Dr Finkel also touched on the seemingly omnipresent block chain debate, saying it might create whole new growth opportunities for the transport and logistics industry: “It turns out that consumers overseas may pay a premium in produce if they can trace the provenance,” he explained, suggesting that purchasing a packaged T-bone steak in China using blockchain technology may provide the consumer with a detailed product history stored in the cloud, such as the name of the farm and the breed of cattle it came from. “The technology at the core of these initiatives – be it Artificial Intelligence, data analytics or blockchain – is the 21st century frontier in trucks.”
Dean Croke, Chief Analytics Officer for US-based Blockchain in Trucking Alliance (BiTA), agreed with this assessment. According to the expert, the technology revolution is already well underway – but not sufficiently understood.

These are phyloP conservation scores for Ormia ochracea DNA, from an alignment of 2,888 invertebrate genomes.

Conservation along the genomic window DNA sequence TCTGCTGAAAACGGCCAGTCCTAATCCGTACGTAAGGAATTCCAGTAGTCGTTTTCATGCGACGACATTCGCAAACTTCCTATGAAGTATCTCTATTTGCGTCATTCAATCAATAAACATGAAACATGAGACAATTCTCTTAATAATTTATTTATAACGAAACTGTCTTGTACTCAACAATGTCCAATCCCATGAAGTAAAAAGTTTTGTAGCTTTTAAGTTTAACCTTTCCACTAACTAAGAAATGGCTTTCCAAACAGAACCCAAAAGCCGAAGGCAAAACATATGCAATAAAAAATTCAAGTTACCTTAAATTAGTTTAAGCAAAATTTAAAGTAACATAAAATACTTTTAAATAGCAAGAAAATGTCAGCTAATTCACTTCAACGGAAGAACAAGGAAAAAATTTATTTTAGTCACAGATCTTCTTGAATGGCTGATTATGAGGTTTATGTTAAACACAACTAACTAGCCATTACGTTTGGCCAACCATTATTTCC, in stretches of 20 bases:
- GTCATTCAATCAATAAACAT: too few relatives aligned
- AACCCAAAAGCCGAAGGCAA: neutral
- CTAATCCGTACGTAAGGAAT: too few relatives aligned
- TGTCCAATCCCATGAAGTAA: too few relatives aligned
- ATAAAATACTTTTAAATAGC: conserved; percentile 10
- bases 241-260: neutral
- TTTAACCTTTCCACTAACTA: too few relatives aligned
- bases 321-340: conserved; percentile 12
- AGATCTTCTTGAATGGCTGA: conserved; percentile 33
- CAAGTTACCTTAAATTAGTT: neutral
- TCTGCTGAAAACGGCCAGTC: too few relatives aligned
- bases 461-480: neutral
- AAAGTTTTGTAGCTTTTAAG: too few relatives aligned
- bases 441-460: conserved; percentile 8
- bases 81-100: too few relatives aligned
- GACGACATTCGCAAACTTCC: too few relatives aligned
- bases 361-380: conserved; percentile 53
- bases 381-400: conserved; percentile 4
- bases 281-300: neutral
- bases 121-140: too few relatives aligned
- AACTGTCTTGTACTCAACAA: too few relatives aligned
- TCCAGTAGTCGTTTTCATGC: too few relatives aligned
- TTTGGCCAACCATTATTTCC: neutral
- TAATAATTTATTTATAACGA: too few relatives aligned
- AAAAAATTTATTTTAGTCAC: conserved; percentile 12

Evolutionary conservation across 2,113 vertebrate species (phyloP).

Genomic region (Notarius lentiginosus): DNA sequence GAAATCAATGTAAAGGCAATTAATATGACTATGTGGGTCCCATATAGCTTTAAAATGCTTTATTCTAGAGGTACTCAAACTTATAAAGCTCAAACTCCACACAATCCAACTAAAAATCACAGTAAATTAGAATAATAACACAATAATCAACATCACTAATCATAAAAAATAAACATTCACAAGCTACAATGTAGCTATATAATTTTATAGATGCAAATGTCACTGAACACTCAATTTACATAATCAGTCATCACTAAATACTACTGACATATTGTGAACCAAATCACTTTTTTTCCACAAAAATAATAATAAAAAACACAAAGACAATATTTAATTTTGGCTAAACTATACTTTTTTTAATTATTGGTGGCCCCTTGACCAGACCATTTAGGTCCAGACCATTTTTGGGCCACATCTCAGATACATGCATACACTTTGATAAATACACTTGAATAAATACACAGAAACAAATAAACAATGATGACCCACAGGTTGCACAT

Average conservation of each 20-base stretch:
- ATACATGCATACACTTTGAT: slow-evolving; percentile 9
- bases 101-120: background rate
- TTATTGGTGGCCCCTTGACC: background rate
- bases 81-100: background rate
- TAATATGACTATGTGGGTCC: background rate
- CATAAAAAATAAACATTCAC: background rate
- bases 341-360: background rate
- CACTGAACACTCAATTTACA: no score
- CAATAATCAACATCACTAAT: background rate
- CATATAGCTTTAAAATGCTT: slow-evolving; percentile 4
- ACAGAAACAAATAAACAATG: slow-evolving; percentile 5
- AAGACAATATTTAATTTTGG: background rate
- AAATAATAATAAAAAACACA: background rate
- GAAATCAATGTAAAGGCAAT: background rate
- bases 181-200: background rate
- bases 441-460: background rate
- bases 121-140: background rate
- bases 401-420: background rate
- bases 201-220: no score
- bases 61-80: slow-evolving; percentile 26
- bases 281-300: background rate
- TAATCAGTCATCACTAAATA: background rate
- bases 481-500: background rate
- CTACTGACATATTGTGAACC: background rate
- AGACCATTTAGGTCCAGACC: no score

“When blockchain started to emerge as a serious topic early last year in the transportation and logistics space, some of us got together and realised that if we do not standardise data formats across the supply chain, we will spend disproportionate time mapping legacy data systems to a standardised data system so that it makes sense,” he explained – adding that blockchain could help industry facilitate immediate payments, complete automated settlements and record safety protocols indefinitely.
“That’s why we formed the Blockchain in Transport Alliance. The technology holds great promise, but to encourage its proliferation, we felt that developing industry standards was paramount.”
Croke said he expected to see blockchain uptake grow substantially until 2025, but added the technology might not mature before 2060. “There are a number of case studies, proven concepts, in action at the moment,” he shared. “One blockchain platform tracks the lifecycle of heavy vehicle equipment with telematics data for operators to review leasing costs. Another one, Blockcerts, is a verification tool that acts like a LinkedIn for drivers – it digitises and locks in employment details, which fleet operators can use as predictors for driver drop-out.”